OAKLAND — Of the many lessons Daniel Mengden is learning in his rookie season, one is just how quickly fortunes can turn for a major league pitcher.
He coasted through the first four innings Wednesday before things took a wrong turn in his final two frames. By the time the book was closed on the A’s 6-5 loss to Houston, Mengden was still searching for his first victory at the Coliseum after eight starts.
His final line wasn’t awful — 5 2/3 innings, six hits, four runs, two walks and seven strikeouts. But the margin for error is thin for young pitchers, and right now Mengden isn’t getting away with too many mistakes.
It was a 1-1 game in the sixth, with a Houston runner on first, when Mengden tried to go upstairs on an 0-2 fastball to cleanup hitter Carlos Correa. Instead it came in belt high, and Correa banged an RBI double to put the Astros ahead. Mengden was ahead 1-2 on Evan Gattis, the next batter, but Gattis went down and got a curve that wasn’t quite buried low enough. The slugger sent the first of his two home runs sailing over the wall in left, and just like that, Mengden and the A’s were in a 4-1 hole that they couldn’t climb out of.
“Basically it comes down to executing down (in the zone) in big counts when you’re facing the heart of the order,” Mengden said. “You can’t make mistakes. … You’ve got to be able to execute in big situations.”
Mengden, in two stints with the big club, is 0-7 with a 6.86 ERA in eight starts at the Coliseum. The last A’s pitcher to have a winless season at home with six or more decisions was Rip Coleman, who went 0-7 with the 1959 Kansas City A’s.
[INSTANT REPLAY: Gattis homers twice as Astros sweep A's in Oakland]
But Mengden’s challenge is tied more to the location of pitches, not the location of the game itself. A’s manager Bob Melvin generally was happy with Mengden’s stuff Wednesday. He credited Gattis for going after the 1-2 curve down and away and yanking it to left.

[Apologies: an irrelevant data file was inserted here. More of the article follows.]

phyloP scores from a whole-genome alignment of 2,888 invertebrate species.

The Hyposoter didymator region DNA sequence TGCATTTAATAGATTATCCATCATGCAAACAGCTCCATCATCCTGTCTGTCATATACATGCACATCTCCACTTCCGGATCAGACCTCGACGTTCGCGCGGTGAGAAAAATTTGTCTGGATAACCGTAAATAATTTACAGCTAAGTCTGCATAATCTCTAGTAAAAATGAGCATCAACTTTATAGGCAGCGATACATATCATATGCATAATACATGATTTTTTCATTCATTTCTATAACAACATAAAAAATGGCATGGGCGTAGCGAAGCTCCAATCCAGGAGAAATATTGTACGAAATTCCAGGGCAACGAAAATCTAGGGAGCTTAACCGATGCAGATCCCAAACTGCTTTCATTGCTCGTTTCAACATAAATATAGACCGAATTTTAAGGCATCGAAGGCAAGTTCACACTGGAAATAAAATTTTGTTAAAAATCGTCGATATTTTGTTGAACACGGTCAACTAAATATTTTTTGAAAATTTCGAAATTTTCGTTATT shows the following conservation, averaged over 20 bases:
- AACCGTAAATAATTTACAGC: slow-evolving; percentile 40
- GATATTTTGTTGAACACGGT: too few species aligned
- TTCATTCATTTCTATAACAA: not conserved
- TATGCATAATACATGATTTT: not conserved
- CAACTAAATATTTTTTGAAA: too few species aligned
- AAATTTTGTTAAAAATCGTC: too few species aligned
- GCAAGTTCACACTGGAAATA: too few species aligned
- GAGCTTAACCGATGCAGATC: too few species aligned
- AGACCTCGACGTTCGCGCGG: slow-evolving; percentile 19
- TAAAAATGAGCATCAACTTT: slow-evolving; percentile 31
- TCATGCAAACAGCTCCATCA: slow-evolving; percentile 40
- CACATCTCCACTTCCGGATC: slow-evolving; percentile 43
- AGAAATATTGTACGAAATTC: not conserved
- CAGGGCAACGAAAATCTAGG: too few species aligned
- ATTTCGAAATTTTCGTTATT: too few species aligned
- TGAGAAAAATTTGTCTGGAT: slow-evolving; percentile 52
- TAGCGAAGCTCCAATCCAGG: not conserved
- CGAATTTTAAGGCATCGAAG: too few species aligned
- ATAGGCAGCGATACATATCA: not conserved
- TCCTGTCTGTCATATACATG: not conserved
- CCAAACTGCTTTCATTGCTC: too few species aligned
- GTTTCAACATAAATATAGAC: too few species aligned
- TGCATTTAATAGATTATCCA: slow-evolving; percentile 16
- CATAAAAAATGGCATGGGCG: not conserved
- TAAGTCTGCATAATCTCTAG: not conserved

But with Gattis in the batter’s box, it hasn’t mattered who’s on the mound. He’s the first opponent to homer eight times against the A’s in a single season since Adrian Beltre in 2011. And since 2014, nobody has gone deep more against Oakland than Gattis (13).
“He’s not called The White Bear for nothing,” Astros reliever Luke Gregerson said. “ He’s a strong man.”
A’s catcher Bruce Maxwell, a rookie himself, said the plan entering the game was for Mengden to hammer away with his fastball and not rely so much on off-speed stuff. From that standpoint, Maxwell liked what he saw. And, having caught Mengden in both Triple-A and the majors this year, he likes the development he sees even if it’s not reflected in Mengden’s 2-8 record.
“His work is diligent,” Maxwell said. “He understands the fact that if some guys swing at stuff down there, they don’t swing at it up here. Or if you miss down there they might miss it, where up here, if you miss location they usually make you pay for it up here.”
Mengden retired the first 10 hitters he faced and held the Astros off the board through the first four innings. The sixth was his toughest inning, but in the fifth, his two walks and a wild pitch also led to a run.
Still, Melvin liked what he saw from Mengden in a follow-up to his best major league start, when he threw seven scoreless innings at Kansas City on Thursday. Though the A’s were swept by the Astros, Melvin pointed to the work of rookie starters Jharel Cotton, Sean Manaea and Mengden as a positive.
“At times our starting pitching has been the issue, but certainly not this series,” Melvin said. “That’s a group (the Astros) that swings the bat pretty well, and I think overall we held them down pretty good. We just didn’t swing the bats like we did certainly on the road trip.”
Melvin thought the A’s had a solid argument when he requested a crew chief replay review on the game’s final play. A’s pinch runner Arismendy Alcantara was called out at second on a steal attempt for the third out in the ninth, and the call was upheld.
“That replay on the stolen base is a tough one,” Melvin said. “Granted, Luke (Gregerson’s) a pretty easy guy to steal on for the most part, and I don't think (Alcantara) got his best jump on that one. But that’s what he’s in there for.”